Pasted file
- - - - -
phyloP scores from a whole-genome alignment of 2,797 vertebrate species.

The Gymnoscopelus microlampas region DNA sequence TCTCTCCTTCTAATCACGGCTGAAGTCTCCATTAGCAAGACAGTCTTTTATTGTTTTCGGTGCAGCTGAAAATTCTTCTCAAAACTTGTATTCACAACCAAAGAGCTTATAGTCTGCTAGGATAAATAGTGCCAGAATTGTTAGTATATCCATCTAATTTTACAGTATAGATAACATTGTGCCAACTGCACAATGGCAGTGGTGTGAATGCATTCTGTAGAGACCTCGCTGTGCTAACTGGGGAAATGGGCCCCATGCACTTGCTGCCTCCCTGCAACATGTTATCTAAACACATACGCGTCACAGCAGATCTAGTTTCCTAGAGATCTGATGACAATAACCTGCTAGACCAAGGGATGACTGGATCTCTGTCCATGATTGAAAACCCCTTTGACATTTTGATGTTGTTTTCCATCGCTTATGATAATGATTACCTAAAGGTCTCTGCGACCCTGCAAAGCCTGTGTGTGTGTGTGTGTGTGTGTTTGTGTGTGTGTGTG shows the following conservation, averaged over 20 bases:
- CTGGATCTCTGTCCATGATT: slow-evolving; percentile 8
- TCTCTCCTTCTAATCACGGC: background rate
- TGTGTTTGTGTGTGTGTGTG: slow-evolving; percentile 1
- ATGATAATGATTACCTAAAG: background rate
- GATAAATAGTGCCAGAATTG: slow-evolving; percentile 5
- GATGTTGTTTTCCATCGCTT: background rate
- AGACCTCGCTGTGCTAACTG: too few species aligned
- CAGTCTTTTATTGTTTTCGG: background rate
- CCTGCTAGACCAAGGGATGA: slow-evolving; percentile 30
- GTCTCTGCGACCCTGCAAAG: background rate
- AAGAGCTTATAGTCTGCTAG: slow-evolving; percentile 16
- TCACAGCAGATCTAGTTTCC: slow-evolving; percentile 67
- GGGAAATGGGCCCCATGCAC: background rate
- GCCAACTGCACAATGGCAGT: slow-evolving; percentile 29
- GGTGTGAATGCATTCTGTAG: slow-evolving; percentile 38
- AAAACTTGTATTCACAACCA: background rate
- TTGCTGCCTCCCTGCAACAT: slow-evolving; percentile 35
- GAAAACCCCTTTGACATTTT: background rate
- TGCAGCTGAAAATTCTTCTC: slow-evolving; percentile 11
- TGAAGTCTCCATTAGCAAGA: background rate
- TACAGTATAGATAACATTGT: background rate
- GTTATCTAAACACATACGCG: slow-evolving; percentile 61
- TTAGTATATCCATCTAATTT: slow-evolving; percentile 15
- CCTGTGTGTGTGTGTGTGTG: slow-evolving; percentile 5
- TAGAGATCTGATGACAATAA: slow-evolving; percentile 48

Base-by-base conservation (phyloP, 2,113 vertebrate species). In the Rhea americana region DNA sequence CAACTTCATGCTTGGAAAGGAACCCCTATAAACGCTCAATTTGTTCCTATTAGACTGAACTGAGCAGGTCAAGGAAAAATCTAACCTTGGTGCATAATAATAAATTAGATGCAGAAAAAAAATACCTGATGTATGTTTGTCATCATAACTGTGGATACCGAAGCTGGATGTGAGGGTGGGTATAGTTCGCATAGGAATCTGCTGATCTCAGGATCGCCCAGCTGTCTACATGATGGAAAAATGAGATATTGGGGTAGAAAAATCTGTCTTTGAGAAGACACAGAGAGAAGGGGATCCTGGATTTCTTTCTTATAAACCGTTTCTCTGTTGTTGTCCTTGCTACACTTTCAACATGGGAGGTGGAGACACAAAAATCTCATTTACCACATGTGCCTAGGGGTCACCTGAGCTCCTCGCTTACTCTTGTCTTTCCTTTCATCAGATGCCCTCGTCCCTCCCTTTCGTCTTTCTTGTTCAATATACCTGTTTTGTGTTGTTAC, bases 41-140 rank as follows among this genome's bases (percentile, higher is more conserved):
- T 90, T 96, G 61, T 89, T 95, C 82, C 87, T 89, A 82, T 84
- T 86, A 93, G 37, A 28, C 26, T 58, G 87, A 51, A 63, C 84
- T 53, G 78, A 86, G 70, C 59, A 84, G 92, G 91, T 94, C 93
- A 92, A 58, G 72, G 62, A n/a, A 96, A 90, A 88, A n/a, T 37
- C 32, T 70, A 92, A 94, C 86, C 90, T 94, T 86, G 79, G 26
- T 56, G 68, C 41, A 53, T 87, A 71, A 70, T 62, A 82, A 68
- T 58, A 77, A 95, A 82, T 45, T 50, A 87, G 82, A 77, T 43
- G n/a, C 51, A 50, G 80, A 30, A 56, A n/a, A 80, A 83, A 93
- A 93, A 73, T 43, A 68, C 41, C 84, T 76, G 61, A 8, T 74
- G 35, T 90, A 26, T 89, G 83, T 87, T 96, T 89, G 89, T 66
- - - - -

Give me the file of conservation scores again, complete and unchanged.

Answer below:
phyloP scores from a whole-genome alignment of 2,797 vertebrate species.

The Gymnoscopelus microlampas region DNA sequence TCTCTCCTTCTAATCACGGCTGAAGTCTCCATTAGCAAGACAGTCTTTTATTGTTTTCGGTGCAGCTGAAAATTCTTCTCAAAACTTGTATTCACAACCAAAGAGCTTATAGTCTGCTAGGATAAATAGTGCCAGAATTGTTAGTATATCCATCTAATTTTACAGTATAGATAACATTGTGCCAACTGCACAATGGCAGTGGTGTGAATGCATTCTGTAGAGACCTCGCTGTGCTAACTGGGGAAATGGGCCCCATGCACTTGCTGCCTCCCTGCAACATGTTATCTAAACACATACGCGTCACAGCAGATCTAGTTTCCTAGAGATCTGATGACAATAACCTGCTAGACCAAGGGATGACTGGATCTCTGTCCATGATTGAAAACCCCTTTGACATTTTGATGTTGTTTTCCATCGCTTATGATAATGATTACCTAAAGGTCTCTGCGACCCTGCAAAGCCTGTGTGTGTGTGTGTGTGTGTGTTTGTGTGTGTGTGTG shows the following conservation, averaged over 20 bases:
- CTGGATCTCTGTCCATGATT: slow-evolving; percentile 8
- TCTCTCCTTCTAATCACGGC: background rate
- TGTGTTTGTGTGTGTGTGTG: slow-evolving; percentile 1
- ATGATAATGATTACCTAAAG: background rate
- GATAAATAGTGCCAGAATTG: slow-evolving; percentile 5
- GATGTTGTTTTCCATCGCTT: background rate
- AGACCTCGCTGTGCTAACTG: too few species aligned
- CAGTCTTTTATTGTTTTCGG: background rate
- CCTGCTAGACCAAGGGATGA: slow-evolving; percentile 30
- GTCTCTGCGACCCTGCAAAG: background rate
- AAGAGCTTATAGTCTGCTAG: slow-evolving; percentile 16
- TCACAGCAGATCTAGTTTCC: slow-evolving; percentile 67
- GGGAAATGGGCCCCATGCAC: background rate
- GCCAACTGCACAATGGCAGT: slow-evolving; percentile 29
- GGTGTGAATGCATTCTGTAG: slow-evolving; percentile 38
- AAAACTTGTATTCACAACCA: background rate
- TTGCTGCCTCCCTGCAACAT: slow-evolving; percentile 35
- GAAAACCCCTTTGACATTTT: background rate
- TGCAGCTGAAAATTCTTCTC: slow-evolving; percentile 11
- TGAAGTCTCCATTAGCAAGA: background rate
- TACAGTATAGATAACATTGT: background rate
- GTTATCTAAACACATACGCG: slow-evolving; percentile 61
- TTAGTATATCCATCTAATTT: slow-evolving; percentile 15
- CCTGTGTGTGTGTGTGTGTG: slow-evolving; percentile 5
- TAGAGATCTGATGACAATAA: slow-evolving; percentile 48

Base-by-base conservation (phyloP, 2,113 vertebrate species). In the Rhea americana region DNA sequence CAACTTCATGCTTGGAAAGGAACCCCTATAAACGCTCAATTTGTTCCTATTAGACTGAACTGAGCAGGTCAAGGAAAAATCTAACCTTGGTGCATAATAATAAATTAGATGCAGAAAAAAAATACCTGATGTATGTTTGTCATCATAACTGTGGATACCGAAGCTGGATGTGAGGGTGGGTATAGTTCGCATAGGAATCTGCTGATCTCAGGATCGCCCAGCTGTCTACATGATGGAAAAATGAGATATTGGGGTAGAAAAATCTGTCTTTGAGAAGACACAGAGAGAAGGGGATCCTGGATTTCTTTCTTATAAACCGTTTCTCTGTTGTTGTCCTTGCTACACTTTCAACATGGGAGGTGGAGACACAAAAATCTCATTTACCACATGTGCCTAGGGGTCACCTGAGCTCCTCGCTTACTCTTGTCTTTCCTTTCATCAGATGCCCTCGTCCCTCCCTTTCGTCTTTCTTGTTCAATATACCTGTTTTGTGTTGTTAC, bases 41-140 rank as follows among this genome's bases (percentile, higher is more conserved):
- T 90, T 96, G 61, T 89, T 95, C 82, C 87, T 89, A 82, T 84
- T 86, A 93, G 37, A 28, C 26, T 58, G 87, A 51, A 63, C 84
- T 53, G 78, A 86, G 70, C 59, A 84, G 92, G 91, T 94, C 93
- A 92, A 58, G 72, G 62, A n/a, A 96, A 90, A 88, A n/a, T 37
- C 32, T 70, A 92, A 94, C 86, C 90, T 94, T 86, G 79, G 26
- T 56, G 68, C 41, A 53, T 87, A 71, A 70, T 62, A 82, A 68
- T 58, A 77, A 95, A 82, T 45, T 50, A 87, G 82, A 77, T 43
- G n/a, C 51, A 50, G 80, A 30, A 56, A n/a, A 80, A 83, A 93
- A 93, A 73, T 43, A 68, C 41, C 84, T 76, G 61, A 8, T 74
- G 35, T 90, A 26, T 89, G 83, T 87, T 96, T 89, G 89, T 66